US Attorney's Office Reportedly Investigating Multi-Million Dollar NBPA Contract

Adam WellsFeatured ColumnistFebruary 13, 2013

NEW YORK, NY - NOVEMBER 14:  Billy Hunter, Executive Director of the National Basketball Players Association speaks at a press conference after National Basketball Players Association  met to discuss the current CBA offer at Westin Times Square on November 14, 2011 in New York City.  (Photo by Patrick McDermott/Getty Images)
Patrick McDermott/Getty Images

The situation involving Billy Hunter and the NBA Players' Association is getting more serious with each passing day. 

According to Adrian Wojnarowski of Yahoo! Sports, the United States Attorney's office is looking into the authenticity of a contract that involved Hunter and an allocation of funds to his son. 

The U.S. Attorney's office is investigating the authenticity of a National Basketball Players Association contract that authorized future payment of more than $3 million to an investment firm that employed the son of executive director Billy Hunter, sources told Yahoo! Sports.

The report also states that one of the main points of contention here is the legitimacy of signatures on the document. 

Another source of controversy stems from an agreement between the NBPA and Prim Capital, which has been part of many union deals in the past.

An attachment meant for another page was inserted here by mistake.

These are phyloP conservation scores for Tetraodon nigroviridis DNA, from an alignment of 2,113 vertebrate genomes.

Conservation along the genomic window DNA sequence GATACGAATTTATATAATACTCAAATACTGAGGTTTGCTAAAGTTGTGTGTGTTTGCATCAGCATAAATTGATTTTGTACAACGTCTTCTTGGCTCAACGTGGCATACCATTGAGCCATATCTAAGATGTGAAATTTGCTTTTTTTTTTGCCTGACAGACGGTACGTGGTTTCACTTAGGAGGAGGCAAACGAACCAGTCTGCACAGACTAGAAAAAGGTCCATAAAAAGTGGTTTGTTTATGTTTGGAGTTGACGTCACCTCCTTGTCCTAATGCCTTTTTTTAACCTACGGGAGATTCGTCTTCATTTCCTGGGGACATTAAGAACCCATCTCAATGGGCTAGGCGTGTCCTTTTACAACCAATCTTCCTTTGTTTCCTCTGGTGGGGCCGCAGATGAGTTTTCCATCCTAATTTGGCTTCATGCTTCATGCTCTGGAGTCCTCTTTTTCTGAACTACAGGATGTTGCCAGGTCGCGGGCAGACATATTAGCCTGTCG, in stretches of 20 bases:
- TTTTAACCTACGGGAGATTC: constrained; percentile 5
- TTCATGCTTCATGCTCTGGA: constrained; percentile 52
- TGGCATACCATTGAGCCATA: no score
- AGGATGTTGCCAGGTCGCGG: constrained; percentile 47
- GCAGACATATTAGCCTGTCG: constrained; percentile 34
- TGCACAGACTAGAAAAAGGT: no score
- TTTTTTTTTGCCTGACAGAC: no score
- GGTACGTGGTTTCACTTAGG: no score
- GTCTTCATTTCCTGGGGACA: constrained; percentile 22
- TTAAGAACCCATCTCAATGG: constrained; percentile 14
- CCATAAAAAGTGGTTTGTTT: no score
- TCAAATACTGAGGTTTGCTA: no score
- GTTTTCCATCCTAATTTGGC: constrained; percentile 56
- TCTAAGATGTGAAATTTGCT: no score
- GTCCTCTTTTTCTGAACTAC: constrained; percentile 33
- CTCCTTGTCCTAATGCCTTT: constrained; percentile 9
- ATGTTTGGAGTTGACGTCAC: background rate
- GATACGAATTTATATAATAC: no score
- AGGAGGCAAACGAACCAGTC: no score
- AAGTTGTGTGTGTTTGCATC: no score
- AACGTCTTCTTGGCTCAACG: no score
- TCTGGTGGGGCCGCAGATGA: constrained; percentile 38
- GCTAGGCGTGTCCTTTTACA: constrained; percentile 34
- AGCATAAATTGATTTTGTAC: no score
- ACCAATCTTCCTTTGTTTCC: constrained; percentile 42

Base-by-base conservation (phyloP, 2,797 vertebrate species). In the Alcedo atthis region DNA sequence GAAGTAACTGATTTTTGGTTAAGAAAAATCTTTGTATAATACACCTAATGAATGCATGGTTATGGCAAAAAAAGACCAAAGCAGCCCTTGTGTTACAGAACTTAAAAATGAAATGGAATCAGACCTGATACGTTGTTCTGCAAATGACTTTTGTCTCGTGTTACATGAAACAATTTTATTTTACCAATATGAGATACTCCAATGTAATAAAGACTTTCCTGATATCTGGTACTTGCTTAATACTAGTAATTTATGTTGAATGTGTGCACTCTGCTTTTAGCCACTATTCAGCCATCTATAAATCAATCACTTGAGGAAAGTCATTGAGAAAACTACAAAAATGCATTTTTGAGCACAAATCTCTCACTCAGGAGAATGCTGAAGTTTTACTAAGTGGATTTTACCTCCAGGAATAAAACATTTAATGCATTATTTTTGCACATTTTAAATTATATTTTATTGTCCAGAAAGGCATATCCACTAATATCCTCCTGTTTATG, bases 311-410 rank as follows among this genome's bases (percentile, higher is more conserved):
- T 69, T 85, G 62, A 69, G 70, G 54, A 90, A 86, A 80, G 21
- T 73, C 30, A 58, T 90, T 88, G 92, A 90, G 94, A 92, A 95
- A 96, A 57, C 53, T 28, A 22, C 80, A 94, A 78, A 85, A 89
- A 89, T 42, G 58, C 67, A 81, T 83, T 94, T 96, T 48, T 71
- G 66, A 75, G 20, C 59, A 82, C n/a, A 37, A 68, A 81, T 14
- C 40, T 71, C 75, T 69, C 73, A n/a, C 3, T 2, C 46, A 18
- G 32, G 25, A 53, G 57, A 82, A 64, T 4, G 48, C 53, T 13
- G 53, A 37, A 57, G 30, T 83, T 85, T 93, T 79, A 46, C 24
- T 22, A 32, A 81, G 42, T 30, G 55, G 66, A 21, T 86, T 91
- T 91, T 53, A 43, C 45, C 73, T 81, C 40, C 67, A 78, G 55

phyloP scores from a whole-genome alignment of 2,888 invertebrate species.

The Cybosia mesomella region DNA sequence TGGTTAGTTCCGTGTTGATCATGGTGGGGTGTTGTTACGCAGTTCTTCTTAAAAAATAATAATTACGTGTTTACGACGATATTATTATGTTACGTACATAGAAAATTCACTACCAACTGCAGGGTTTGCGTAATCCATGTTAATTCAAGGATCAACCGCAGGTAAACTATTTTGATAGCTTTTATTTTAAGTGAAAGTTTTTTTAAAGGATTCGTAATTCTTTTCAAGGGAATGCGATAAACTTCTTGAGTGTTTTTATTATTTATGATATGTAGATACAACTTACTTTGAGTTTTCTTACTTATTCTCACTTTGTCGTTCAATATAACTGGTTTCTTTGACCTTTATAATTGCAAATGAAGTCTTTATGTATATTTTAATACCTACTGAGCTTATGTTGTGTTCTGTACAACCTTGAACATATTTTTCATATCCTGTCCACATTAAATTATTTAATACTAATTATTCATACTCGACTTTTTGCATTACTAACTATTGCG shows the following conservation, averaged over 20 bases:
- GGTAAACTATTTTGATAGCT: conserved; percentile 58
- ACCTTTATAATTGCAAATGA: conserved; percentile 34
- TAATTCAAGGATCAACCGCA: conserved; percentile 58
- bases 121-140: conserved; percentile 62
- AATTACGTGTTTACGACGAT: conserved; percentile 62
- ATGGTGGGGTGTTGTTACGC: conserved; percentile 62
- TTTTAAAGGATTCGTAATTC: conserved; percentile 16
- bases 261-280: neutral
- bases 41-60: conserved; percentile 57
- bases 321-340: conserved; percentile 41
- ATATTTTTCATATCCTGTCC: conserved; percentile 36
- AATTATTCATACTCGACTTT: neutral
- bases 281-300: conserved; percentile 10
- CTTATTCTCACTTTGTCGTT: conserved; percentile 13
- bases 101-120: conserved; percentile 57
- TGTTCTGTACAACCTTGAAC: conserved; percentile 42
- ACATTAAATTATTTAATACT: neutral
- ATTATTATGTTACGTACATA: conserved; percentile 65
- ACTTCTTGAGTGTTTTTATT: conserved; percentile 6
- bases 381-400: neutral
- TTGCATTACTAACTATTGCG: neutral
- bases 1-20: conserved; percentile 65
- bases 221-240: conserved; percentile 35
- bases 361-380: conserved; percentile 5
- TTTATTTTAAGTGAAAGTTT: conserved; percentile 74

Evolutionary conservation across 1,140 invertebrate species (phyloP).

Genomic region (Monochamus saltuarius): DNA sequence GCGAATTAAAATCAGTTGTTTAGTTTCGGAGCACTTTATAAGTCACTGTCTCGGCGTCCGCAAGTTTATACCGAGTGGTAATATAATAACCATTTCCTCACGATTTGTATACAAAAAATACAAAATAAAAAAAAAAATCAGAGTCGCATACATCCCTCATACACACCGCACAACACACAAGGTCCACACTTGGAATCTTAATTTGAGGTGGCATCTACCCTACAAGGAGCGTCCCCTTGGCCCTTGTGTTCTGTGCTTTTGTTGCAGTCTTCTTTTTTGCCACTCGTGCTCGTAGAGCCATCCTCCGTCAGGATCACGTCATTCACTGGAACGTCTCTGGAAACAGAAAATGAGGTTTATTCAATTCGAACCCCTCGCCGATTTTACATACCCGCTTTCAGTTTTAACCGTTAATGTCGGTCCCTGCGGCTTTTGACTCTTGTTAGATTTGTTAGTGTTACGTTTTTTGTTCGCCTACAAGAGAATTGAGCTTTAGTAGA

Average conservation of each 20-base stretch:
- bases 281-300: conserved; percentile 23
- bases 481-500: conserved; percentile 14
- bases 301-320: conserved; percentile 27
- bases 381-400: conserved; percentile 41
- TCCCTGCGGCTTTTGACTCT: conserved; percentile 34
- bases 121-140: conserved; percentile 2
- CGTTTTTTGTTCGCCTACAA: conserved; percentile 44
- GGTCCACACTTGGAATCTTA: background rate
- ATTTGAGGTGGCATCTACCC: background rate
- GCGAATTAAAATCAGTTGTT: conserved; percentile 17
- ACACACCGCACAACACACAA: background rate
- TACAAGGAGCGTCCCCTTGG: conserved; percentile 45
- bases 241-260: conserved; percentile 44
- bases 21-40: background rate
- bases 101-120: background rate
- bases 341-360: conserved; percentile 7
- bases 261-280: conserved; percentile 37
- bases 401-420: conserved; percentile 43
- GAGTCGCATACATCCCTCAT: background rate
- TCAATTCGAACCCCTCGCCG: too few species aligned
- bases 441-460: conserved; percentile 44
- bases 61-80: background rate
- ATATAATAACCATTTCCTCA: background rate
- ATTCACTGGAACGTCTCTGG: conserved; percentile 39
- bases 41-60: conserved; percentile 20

Wojnarowski's report says that "the agreement called for a 'five-year term, stretching from the date of execution, that cannot be canceled or revoked while in effect for any reason by the NBPA.'"

Hunter has been executive director of the NBA Players' Association since 1996. His tenure has come under fire in recent months after questions surfaced about his business methods and his attempts to get investments for his children. 

In April 2012, Wojnarowski also reported that Hunter tried to get an investment from the union for a bank that was directly linked to his son, Todd. 

Hunter has recently come out to defend his business methods and record since he has been leading the NBA Players' Association, telling the New York Times that he "can rebut" all of the charges that have been brought against him. 

There is no time frame listed for the U.S. Attorney's office to conduct its investigation—nor should there be. This is a matter that involves millions of dollars and many potential jobs being lost.

If Hunter and/or the union is at fault, action should be taken. The most important thing is that the whole situation is resolved in an appropriate manner.